Learning. Lifelong. Worldwide.

Alumni and business luminaries seek to vitalize Japan and solve global economic issues during the 2013 Wharton Global Forum in Tokyo.

By Susan McDonnell

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In 1947, a Forestry Office of the Imperial Household in Tokyo was reincarnated as the nationally owned and operated Hotel Teito. In 1961, it was reinvented yet again as the Palace Hotel featuring award-winning architecture and a modern design. In 2012, the facility was built anew, and the Palace Hotel Tokyo celebrated its grand opening.

“Not grand reopening,” emphasizes Jeffrey Sheehan, Wharton’s associate dean of international relations. “It was the Palace Hotel Tokyo’s grand opening—even though this hotel had existed for decades. It was built new. For me, that’s the perfect symbol of the Wharton Global Forum in Tokyo.”

On May 24 and 25, 2013, the Palace Hotel Tokyo will host Wharton alumni and business leaders from around the world during the 43rd Wharton Global Forum. Takashi Kobayashi, WG’74, is president of the high-end establishment. The forum’s theme, vitalization, is well represented in its venue. The goal of the forum is to find ways for Japan to solve its existing problems in new, previously unexplored ways. To start from scratch. To build rather than rebuild.

Vitalization of the world’s third-largest national economy is essential. In the 1990s, the country’s stock market plummeted, public debt soared, real estate markets imploded and population growth stagnated. In an October 2012 Wall Street Journal article, the Organization for Economic Cooperation and Development referred to Japan’s enormous public debt—which primarily is held by domestic investors and is now more than 200 percent of the country’s gross domestic product—as being in “uncharted territory.”

“The organizing committee of the Tokyo Forum thought it would be a good idea to draw a thick black line under these problems and focus on the vitalization of Japan,” says Sheehan. “They said that the only way we can change in a meaningful way is to start over, to confront these problems as if they were brand new.”

The committee includes Honorary Chairman Yotaro Kobayashi, WG’58; Chairman Keisuke Muratsu, WG’75; Junichi Endo, WG’93; and Shuji Honjo, WG’93.

The Tokyo forum will host a series of dynamic discussions and keynotes featuring leaders from academia and the private and public sectors who share this conviction. The forum will address issues that confront Japan as well as countries throughout the industrialized world, such as an aging society, energy and sustainability.

As a Lifelong Learning event, the forum will feature master classes during which alumni and attendees can learn from Wharton faculty and from each other. One new addition will be three round-table discussion and networking sessions through which alumni can connect with their peers in a more intimate setting. Sessions will be tailored toward rising managers, CEO s and women in business.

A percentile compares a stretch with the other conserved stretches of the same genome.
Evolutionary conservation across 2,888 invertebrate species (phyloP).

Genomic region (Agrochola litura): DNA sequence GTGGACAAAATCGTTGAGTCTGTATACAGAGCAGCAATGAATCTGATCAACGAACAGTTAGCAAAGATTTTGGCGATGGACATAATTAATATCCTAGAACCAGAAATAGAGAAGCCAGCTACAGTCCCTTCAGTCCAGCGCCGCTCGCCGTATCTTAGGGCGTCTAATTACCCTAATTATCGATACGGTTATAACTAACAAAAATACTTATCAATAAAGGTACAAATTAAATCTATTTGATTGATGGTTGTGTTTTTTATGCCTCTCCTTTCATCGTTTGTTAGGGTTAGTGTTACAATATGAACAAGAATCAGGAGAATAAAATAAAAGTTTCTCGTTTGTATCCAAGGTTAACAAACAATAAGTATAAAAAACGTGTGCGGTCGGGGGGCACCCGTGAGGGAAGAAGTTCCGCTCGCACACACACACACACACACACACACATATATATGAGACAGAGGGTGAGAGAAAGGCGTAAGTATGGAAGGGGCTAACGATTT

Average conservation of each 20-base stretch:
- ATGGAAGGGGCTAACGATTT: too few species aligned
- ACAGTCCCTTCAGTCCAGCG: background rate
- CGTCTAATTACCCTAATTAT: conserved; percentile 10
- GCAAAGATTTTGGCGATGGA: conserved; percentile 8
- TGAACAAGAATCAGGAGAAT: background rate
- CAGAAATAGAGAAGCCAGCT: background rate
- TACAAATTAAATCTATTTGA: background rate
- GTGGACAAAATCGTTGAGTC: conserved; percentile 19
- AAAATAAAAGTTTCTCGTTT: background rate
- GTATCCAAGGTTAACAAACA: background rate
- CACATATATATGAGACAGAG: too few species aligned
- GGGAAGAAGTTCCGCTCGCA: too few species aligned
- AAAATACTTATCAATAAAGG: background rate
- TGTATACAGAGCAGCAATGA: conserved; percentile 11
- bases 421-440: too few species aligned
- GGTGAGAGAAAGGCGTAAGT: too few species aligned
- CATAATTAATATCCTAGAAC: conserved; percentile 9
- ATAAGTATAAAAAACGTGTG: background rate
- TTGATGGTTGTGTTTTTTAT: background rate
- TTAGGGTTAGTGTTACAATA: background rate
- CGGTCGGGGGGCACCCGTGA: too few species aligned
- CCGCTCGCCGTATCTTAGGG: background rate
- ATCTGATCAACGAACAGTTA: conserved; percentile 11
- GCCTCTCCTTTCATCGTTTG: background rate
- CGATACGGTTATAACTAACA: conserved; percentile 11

“We’ve created a venue through which alumni, regardless of industry, can engage with each other to discuss challenges they’re facing, to share ideas and to network with one another,” says Lizann Rode, Wharton’s executive director for alumni relations.

The addition of these sessions highlights the forums’ continual evolution throughout their 19-year history. The events initially launched in Manila in 1993 as Regional Alumni Forums. In 2004, they were renamed Global Alumni Forums to reflect the international nature of business. In 2006, forum programming began to include master classes. During the 2012 forum in Milan, attendees participated in tours and activities centered on the culture and business of the city. Tokyo will feature such events made popular by former forums. On October 10 and 11, Wharton will travel to Paris for the next Wharton Global Forum. For both events in 2013, the forums were rebranded to reflect their impact on not only the Wharton alumni community, but also the international business community at large.

“Historically, the forums have always been open to non-alumni,” Rode explains. “The idea behind taking alumni out of the name is to communicate what the event really is—a global conversation about relevant business topics, using and trading on the brand of Wharton which brings the best experts in the world into the room.”

Editor’s note: Read our side story about another Lifelong Learning opportunity, this past fall’s Wharton MBA for Executives Reunion.

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